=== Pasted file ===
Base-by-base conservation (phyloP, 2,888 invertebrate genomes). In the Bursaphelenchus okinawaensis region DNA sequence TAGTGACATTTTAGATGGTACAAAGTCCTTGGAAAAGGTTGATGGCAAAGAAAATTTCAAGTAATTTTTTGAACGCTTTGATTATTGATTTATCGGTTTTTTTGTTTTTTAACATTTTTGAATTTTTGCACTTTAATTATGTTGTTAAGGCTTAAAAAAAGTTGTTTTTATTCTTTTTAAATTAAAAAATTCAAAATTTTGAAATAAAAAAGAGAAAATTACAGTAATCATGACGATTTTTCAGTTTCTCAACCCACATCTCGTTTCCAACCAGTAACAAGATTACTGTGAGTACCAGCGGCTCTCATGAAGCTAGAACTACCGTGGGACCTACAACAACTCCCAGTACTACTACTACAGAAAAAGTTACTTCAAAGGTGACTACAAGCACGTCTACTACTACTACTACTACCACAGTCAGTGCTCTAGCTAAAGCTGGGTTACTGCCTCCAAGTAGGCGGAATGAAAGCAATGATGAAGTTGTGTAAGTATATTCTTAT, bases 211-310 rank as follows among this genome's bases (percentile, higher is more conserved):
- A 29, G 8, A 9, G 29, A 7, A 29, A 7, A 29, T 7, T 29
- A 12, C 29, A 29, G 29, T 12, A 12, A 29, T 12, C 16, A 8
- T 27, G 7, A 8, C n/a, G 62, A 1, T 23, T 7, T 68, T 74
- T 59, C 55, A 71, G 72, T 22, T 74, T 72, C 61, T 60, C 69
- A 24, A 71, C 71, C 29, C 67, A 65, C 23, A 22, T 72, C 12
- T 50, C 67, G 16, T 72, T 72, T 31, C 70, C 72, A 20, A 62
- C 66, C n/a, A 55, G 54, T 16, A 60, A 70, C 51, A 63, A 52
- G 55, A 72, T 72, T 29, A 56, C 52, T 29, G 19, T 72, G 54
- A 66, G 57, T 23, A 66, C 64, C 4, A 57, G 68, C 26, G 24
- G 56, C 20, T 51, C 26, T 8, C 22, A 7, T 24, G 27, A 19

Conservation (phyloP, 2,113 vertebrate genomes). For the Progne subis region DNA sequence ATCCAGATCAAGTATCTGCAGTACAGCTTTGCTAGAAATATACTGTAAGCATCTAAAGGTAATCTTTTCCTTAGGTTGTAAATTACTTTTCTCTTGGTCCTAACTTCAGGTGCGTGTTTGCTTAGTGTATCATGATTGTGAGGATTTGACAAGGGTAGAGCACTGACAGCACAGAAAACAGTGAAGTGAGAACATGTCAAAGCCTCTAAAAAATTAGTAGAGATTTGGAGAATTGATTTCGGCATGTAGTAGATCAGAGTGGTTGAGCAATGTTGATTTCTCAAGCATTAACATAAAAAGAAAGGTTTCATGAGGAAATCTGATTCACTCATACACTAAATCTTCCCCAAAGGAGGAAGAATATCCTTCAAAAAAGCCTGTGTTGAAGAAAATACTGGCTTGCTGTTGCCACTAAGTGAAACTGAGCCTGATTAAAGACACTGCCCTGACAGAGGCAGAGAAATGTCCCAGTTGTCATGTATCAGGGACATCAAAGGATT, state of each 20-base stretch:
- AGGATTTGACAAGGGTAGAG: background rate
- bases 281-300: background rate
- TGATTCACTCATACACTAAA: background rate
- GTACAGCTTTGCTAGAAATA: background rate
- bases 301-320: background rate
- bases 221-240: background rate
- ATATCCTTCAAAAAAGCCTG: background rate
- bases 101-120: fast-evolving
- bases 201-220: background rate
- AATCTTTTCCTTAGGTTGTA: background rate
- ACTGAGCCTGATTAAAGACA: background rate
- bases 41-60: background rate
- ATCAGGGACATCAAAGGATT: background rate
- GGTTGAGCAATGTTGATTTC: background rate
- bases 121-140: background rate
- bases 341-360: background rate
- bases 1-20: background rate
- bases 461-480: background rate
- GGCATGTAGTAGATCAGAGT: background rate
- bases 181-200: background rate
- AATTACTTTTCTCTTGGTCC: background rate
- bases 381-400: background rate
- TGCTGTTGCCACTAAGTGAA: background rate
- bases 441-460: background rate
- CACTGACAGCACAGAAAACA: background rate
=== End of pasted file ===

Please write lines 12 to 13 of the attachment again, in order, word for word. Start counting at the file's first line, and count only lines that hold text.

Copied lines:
Conservation (phyloP, 2,113 vertebrate genomes). For the Progne subis region DNA sequence ATCCAGATCAAGTATCTGCAGTACAGCTTTGCTAGAAATATACTGTAAGCATCTAAAGGTAATCTTTTCCTTAGGTTGTAAATTACTTTTCTCTTGGTCCTAACTTCAGGTGCGTGTTTGCTTAGTGTATCATGATTGTGAGGATTTGACAAGGGTAGAGCACTGACAGCACAGAAAACAGTGAAGTGAGAACATGTCAAAGCCTCTAAAAAATTAGTAGAGATTTGGAGAATTGATTTCGGCATGTAGTAGATCAGAGTGGTTGAGCAATGTTGATTTCTCAAGCATTAACATAAAAAGAAAGGTTTCATGAGGAAATCTGATTCACTCATACACTAAATCTTCCCCAAAGGAGGAAGAATATCCTTCAAAAAAGCCTGTGTTGAAGAAAATACTGGCTTGCTGTTGCCACTAAGTGAAACTGAGCCTGATTAAAGACACTGCCCTGACAGAGGCAGAGAAATGTCCCAGTTGTCATGTATCAGGGACATCAAAGGATT, state of each 20-base stretch:
- AGGATTTGACAAGGGTAGAG: background rate